Pietro’s has baked hand-tossed New York–style pizza, calzones, and hot sandwiches in a stone gas oven for more than 30 years, each hand-crafted from secret Sicilian family recipes. Oven-baked steak and cheese sandwiches taunt tasteless rulers with 12 inches of deliciousness ($7.99), and three-cheese spinach calzones turn and fold the doughtables on regular pizzas ($6.49). The eatery employs 100 percent whole milk mozzarella in the construction of each specialty pie, such as the Hawaiian luau pizza, a festive mouth mingler with juicy pineapple and baked ham in a bubbling blanket of mozzarella cheese ($15.99 for a 14”; $19.99 for an 18”). Patrons are also free to itemize pizza by the slice, minimizing leftovers and risk of marinara audits.
Mazzio's Italian Eatery's staff rolls out a buffet for lunch and dinner populated with tasty Italian cuisine that they also serve à la carte. The restaurant's staff has been perfecting its culinary modus operandi for more than 50 years, long enough to evolve the pizza selection to include three levels of thickness. Chefs bake standard, deep-dish, and thin crusts—available in gluten-free form—and load each with toppings such as caramelized onions and giant pepperoni. The kitchen makes pasta plates to order, some baked in the oven, such as lasagna, and some tossed in sauce, such as the mainstay spaghetti and meatballs. The signature calzone radiates the ambrosial scent of pizza dough stuffed with meat and cheese, and it's meant to be shared, unlike a pogo stick.
At Sabores Dominican Restaurant, passionate chefs with years of experience dazzle taste buds, olfactory lobes, and eyeballs with saffron-hued seafood paellas, pastelito pastries, and tender morsels of braised chicken or roast pork. Like a gentle lullaby blown through a conch trumpet, the bill of fare sends brains on a dreamlike vacation to the tropics, tempting diners with specimens of authentic Dominican cuisine such as the fried plaintain mofongo, or rich, meaty sancocho stew. Light notes of sweetness cut through the savory undertones of each dish as guests pair their sandwiches, soups, and cutlets with bowls of creamy tres leches or fruity papaya shakes.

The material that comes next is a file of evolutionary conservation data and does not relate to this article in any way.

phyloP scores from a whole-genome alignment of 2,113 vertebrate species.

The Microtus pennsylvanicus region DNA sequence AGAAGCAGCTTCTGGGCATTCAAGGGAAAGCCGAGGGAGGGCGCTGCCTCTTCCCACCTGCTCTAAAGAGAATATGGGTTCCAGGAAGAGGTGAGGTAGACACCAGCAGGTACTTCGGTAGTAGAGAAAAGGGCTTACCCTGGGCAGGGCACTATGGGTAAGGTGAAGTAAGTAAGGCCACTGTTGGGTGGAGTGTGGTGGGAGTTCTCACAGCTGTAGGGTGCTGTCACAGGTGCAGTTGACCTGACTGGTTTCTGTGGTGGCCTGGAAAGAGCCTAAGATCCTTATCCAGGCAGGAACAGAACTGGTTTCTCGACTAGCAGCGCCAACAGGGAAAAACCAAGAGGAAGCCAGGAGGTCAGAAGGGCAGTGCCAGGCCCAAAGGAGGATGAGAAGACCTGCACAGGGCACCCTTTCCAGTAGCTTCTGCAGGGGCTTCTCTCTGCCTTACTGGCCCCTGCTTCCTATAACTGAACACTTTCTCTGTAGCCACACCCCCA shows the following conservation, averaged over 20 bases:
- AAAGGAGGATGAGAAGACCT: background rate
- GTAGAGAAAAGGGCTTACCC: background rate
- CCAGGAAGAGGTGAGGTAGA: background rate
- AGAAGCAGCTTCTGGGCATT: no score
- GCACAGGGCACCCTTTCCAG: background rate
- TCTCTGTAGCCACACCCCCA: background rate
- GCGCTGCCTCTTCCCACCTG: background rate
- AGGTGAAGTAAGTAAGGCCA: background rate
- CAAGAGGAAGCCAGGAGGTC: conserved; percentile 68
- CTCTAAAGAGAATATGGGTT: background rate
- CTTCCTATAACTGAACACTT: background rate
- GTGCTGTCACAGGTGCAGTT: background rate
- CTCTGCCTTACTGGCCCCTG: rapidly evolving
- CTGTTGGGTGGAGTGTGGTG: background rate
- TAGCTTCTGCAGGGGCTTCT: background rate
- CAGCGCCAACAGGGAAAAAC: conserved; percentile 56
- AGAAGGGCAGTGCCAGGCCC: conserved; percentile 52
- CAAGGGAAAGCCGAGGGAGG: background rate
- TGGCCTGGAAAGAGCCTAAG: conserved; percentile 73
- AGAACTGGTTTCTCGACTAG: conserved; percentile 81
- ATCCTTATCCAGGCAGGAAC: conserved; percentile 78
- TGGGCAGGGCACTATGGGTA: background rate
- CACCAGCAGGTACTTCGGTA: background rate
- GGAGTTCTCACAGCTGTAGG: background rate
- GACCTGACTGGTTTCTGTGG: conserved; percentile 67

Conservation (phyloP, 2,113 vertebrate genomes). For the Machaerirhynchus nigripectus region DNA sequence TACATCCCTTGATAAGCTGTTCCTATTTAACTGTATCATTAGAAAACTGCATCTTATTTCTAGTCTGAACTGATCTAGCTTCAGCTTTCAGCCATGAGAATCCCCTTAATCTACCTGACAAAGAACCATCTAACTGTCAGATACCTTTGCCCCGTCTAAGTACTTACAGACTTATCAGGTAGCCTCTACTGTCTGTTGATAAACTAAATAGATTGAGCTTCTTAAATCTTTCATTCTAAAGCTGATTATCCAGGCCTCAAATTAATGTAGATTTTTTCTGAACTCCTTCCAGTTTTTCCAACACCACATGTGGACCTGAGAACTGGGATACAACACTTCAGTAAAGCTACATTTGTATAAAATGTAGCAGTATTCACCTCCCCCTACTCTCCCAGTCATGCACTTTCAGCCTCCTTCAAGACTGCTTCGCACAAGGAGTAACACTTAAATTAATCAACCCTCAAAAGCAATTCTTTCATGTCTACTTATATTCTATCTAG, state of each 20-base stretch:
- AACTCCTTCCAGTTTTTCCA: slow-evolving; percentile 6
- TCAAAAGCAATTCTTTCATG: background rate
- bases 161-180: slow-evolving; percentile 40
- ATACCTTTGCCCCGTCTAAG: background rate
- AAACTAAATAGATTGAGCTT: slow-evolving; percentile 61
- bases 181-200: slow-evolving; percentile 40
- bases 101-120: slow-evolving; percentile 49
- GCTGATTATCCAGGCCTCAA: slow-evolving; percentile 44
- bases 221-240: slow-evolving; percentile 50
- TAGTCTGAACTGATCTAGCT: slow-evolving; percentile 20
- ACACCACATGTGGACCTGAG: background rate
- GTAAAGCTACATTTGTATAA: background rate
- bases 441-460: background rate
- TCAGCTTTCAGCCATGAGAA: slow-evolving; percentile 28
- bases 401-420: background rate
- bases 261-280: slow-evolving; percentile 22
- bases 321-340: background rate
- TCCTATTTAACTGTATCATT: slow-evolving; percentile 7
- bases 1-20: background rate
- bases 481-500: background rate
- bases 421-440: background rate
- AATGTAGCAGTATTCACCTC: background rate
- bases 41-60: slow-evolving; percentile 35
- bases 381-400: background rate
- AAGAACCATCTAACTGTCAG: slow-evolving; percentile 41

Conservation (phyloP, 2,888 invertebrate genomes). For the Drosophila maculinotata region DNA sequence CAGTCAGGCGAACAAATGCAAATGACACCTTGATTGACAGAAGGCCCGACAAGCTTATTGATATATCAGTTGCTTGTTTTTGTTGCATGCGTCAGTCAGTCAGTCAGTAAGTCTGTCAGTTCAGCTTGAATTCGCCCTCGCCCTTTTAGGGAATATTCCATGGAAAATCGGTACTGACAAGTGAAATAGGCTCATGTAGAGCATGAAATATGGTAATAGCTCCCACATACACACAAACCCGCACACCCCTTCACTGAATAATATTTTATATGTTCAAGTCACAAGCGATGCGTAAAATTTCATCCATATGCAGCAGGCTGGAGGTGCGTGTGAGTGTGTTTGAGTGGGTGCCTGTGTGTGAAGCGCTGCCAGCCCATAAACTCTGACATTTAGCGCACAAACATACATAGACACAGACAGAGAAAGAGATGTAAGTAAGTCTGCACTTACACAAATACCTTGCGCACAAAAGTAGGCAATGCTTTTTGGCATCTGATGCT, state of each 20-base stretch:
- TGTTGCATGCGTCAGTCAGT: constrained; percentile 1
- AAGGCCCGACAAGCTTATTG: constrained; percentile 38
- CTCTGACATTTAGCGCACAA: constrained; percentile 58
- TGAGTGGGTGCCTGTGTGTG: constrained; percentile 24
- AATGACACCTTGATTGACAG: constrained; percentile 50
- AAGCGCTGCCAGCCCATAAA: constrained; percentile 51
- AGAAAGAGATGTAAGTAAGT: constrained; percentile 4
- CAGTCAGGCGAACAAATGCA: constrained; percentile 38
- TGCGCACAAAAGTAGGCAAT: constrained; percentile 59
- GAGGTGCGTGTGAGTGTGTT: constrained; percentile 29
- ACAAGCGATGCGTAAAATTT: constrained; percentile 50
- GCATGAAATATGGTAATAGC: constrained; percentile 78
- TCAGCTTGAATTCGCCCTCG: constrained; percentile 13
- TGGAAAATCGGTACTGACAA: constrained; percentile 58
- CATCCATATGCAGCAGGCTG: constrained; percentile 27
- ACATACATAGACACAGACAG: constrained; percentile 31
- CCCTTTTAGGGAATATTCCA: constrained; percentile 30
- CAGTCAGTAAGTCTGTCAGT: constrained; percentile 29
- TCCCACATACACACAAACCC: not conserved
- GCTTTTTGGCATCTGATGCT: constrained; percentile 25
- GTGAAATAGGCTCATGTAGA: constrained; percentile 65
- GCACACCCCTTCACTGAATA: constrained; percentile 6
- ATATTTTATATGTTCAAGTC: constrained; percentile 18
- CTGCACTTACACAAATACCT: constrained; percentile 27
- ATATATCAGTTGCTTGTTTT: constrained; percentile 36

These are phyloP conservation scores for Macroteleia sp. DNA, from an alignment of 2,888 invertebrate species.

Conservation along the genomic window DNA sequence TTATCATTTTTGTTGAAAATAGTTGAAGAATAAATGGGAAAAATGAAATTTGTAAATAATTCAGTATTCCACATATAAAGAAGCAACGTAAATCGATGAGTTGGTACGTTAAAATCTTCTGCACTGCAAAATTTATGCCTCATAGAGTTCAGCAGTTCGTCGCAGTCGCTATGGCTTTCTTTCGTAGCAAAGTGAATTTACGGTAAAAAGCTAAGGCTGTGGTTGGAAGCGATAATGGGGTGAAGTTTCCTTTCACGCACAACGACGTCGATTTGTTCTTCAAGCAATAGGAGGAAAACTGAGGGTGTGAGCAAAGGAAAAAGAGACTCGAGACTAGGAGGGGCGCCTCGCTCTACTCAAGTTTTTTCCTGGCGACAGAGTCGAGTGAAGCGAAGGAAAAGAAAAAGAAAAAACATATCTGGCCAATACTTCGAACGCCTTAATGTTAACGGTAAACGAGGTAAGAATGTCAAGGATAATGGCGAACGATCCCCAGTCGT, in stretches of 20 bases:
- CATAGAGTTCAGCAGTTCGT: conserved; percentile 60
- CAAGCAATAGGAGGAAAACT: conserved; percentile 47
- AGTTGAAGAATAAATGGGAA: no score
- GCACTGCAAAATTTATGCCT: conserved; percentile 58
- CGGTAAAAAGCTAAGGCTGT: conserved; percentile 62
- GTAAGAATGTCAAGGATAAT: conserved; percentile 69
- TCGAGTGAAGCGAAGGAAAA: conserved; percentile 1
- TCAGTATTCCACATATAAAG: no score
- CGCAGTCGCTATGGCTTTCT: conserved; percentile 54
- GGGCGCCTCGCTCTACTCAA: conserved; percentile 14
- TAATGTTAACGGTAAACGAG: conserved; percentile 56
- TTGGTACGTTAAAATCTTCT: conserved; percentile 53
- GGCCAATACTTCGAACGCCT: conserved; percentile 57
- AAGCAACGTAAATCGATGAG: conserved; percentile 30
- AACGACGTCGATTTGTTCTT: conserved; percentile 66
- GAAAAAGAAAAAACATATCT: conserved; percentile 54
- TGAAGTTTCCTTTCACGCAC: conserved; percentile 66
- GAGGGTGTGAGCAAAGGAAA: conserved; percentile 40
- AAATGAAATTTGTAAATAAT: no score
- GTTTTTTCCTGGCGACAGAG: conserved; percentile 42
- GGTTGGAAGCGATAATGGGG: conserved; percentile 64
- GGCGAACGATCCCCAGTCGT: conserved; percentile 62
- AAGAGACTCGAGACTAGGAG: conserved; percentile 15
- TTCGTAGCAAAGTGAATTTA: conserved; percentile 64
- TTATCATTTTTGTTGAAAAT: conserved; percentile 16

Atop a Persian-style carpet in the expansive dining room, famished guests can fill themselves up with homestyle southern and Cajun cooking. The rotating menu always centers on a classic protein preparation such as meatloaf, fried catfish, or pork loin, giving diners a genuine taste of Louisiana without the inconvenience of getting belted in the head with colorful beads. A self-controlled salad bar also awaits eager palates, as well as knee-weakening peach cobbler and bread pudding.
While TripAdvisors find the service lacking at Jayne Marie on Cross Lake, they enjoy the romantic ambiance and give it an average of 2.5 owl-eyes. Opentable.com reviewers give it a 4.2-star average and it has more than 1,300 likes on Facebook.